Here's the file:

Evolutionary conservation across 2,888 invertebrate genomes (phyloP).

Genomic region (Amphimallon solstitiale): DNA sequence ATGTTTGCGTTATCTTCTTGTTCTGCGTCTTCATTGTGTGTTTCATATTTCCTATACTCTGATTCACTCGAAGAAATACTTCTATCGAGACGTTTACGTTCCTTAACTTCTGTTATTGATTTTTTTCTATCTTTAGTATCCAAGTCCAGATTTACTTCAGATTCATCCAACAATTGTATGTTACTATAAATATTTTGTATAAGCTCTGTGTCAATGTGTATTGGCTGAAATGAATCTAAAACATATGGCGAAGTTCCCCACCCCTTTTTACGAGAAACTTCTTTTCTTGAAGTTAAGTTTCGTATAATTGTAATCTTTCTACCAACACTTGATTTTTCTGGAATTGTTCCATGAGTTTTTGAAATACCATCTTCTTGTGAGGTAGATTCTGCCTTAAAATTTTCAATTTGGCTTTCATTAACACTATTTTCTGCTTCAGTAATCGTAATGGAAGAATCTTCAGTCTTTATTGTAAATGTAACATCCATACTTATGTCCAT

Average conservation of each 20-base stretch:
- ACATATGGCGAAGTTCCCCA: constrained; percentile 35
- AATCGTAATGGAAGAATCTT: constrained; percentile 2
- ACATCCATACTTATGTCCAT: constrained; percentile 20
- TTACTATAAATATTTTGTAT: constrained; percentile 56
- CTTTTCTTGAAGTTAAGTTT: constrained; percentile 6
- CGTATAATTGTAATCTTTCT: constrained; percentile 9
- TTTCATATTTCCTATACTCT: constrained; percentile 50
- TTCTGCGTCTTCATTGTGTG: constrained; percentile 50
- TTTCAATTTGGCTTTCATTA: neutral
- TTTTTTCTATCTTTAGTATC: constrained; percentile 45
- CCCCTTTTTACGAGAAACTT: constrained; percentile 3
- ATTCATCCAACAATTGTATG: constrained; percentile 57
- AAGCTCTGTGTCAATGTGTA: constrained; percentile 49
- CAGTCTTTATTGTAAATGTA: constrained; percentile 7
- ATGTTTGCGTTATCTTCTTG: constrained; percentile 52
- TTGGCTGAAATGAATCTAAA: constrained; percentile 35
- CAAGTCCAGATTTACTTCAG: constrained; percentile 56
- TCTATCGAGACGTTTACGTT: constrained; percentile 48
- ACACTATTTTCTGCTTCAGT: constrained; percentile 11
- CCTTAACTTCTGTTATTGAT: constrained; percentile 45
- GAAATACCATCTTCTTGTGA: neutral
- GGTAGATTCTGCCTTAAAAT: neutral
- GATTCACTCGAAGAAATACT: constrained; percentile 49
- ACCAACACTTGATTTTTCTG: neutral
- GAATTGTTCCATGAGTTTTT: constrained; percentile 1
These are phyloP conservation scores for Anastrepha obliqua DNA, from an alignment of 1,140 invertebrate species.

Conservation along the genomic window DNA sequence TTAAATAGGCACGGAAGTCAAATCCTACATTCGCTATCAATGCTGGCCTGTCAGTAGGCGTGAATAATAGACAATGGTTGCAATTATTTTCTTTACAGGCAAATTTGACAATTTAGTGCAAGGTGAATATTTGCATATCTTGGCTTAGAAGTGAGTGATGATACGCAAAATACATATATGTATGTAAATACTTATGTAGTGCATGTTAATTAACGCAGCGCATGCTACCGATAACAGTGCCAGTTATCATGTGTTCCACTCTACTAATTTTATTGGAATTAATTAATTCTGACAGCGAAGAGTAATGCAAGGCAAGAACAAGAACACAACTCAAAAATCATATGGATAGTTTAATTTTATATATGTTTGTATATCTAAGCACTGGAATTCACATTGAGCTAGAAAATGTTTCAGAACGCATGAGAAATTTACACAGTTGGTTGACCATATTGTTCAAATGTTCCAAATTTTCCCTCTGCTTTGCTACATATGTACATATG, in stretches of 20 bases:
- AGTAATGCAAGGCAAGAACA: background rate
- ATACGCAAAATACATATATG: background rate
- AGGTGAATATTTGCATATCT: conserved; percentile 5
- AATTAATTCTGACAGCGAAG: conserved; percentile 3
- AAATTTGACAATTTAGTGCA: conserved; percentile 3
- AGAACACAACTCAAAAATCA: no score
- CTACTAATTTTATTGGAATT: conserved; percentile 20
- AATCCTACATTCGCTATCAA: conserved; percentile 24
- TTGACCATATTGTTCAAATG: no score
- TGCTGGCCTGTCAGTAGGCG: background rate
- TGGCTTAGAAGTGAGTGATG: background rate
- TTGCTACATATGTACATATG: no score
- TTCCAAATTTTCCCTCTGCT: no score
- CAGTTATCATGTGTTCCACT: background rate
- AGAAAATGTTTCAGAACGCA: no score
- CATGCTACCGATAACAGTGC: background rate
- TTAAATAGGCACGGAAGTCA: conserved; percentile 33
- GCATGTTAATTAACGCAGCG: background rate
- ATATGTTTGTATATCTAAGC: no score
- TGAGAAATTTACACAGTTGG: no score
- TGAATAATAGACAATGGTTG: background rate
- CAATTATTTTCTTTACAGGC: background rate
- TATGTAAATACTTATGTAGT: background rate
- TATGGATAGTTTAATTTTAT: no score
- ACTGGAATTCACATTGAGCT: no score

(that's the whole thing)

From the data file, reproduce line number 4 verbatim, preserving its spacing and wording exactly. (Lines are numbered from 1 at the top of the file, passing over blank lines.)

- ACATATGGCGAAGTTCCCCA: constrained; percentile 35